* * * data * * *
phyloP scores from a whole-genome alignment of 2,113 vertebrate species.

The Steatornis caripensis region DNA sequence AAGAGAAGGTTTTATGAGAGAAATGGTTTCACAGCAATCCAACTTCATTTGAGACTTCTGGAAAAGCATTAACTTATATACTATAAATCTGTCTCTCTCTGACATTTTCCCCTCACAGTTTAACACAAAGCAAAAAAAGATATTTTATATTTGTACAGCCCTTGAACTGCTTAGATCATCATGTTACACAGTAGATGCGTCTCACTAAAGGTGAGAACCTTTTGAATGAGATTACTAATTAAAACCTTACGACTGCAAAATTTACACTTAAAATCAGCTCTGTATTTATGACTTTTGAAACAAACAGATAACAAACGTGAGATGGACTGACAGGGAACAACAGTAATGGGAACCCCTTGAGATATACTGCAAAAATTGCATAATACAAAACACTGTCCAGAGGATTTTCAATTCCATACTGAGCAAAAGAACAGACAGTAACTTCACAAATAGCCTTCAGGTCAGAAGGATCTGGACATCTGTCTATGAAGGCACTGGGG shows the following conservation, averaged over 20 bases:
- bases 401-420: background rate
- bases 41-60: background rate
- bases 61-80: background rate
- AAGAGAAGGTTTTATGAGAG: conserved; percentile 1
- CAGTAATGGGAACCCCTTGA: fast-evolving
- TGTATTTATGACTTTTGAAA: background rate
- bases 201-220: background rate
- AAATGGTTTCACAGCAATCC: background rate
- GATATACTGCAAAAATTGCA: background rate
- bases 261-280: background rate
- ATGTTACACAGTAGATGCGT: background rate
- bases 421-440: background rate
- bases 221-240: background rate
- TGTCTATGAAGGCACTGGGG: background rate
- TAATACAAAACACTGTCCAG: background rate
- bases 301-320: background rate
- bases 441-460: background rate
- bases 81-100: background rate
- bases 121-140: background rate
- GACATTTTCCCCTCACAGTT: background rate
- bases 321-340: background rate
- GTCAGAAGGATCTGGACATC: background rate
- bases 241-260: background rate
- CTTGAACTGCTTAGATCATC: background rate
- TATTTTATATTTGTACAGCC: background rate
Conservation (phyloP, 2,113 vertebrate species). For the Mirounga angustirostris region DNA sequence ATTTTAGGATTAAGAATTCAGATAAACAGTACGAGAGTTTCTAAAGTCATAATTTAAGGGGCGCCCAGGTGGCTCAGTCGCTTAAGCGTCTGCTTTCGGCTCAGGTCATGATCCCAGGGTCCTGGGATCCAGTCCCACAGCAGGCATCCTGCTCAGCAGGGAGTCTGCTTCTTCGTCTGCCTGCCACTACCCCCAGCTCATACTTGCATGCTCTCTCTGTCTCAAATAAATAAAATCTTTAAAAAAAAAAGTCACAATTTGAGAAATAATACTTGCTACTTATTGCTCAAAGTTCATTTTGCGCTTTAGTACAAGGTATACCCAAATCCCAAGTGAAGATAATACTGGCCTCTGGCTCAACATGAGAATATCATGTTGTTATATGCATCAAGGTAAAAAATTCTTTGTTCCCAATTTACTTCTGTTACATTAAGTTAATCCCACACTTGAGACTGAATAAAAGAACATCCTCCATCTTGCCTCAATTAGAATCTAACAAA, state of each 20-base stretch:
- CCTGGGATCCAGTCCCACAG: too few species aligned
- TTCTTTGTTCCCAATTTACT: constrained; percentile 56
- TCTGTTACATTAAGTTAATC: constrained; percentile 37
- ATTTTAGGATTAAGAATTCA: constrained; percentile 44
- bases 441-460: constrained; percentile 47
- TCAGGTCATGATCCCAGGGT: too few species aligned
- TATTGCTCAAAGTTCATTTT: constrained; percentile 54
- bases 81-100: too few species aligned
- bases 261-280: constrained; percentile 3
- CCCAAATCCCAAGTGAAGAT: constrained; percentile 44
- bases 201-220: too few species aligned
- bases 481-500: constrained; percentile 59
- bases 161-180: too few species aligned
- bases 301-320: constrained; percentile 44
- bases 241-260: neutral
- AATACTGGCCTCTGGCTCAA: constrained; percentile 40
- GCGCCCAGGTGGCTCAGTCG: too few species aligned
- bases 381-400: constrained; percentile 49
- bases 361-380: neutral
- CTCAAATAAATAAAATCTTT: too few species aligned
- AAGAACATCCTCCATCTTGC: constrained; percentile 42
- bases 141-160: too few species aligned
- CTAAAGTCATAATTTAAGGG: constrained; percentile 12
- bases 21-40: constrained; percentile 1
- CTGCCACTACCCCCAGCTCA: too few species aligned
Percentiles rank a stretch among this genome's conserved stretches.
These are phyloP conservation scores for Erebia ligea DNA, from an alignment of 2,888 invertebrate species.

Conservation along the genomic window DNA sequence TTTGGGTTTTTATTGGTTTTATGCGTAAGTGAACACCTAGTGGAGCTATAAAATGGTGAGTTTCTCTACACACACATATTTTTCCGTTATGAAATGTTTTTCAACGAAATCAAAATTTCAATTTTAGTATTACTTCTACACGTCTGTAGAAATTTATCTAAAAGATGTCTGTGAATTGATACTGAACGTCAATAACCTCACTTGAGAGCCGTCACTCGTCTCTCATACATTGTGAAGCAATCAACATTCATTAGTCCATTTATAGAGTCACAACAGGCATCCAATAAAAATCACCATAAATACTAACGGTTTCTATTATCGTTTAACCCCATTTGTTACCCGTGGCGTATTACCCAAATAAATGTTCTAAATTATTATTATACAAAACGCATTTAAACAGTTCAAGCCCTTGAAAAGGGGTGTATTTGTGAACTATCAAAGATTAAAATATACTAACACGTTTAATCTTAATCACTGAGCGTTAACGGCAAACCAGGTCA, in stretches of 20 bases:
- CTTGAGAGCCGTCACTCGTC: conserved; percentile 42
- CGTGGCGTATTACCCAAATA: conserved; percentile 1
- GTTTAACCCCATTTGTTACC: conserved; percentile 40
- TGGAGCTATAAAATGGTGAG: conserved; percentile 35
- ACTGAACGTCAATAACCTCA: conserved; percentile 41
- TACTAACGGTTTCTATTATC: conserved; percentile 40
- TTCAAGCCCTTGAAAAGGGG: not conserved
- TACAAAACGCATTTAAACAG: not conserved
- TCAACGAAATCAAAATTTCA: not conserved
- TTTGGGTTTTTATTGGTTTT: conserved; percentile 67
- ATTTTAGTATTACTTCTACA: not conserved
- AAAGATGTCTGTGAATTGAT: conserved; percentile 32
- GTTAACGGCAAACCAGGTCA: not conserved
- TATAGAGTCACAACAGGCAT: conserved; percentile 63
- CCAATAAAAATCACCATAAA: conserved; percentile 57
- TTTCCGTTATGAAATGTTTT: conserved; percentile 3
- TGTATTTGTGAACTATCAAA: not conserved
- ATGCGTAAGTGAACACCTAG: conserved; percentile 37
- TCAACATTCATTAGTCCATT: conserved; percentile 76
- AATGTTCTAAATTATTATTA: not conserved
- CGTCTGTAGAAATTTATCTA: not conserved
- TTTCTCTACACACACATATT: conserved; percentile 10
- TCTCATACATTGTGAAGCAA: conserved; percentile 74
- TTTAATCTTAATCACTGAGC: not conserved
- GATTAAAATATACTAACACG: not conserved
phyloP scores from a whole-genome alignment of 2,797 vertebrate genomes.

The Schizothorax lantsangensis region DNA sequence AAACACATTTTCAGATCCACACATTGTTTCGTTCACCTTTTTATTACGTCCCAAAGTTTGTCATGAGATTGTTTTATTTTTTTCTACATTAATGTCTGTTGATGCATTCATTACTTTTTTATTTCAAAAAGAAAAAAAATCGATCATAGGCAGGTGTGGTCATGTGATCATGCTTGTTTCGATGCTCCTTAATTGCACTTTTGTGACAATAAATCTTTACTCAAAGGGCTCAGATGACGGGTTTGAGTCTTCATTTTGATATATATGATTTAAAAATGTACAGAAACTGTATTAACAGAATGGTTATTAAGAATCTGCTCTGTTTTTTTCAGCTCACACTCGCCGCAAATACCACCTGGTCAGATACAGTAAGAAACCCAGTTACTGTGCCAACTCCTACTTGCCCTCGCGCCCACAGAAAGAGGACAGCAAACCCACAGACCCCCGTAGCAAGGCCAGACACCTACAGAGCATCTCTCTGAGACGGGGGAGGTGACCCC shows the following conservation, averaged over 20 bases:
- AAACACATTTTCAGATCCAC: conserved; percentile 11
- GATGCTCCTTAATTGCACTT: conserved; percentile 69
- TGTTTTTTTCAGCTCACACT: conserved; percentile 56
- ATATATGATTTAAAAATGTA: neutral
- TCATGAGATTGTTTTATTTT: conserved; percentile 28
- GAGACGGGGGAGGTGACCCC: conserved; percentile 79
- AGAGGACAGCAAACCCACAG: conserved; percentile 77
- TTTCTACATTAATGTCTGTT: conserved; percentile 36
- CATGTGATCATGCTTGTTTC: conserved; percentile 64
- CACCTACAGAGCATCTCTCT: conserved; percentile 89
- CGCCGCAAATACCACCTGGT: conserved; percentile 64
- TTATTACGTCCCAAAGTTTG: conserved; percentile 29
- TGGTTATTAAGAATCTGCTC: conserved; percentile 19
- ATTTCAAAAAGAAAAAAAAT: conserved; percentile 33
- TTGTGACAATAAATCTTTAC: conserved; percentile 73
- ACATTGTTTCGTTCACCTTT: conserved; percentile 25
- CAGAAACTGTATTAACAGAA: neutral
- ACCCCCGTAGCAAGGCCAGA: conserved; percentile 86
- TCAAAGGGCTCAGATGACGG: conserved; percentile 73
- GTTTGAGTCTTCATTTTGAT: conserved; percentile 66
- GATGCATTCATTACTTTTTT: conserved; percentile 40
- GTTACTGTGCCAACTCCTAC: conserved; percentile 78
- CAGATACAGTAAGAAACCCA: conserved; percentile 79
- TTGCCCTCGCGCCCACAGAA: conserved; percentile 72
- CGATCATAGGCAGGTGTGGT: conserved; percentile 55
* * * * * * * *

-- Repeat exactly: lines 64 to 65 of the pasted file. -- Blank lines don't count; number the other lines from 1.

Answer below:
- TACAAAACGCATTTAAACAG: not conserved
- TCAACGAAATCAAAATTTCA: not conserved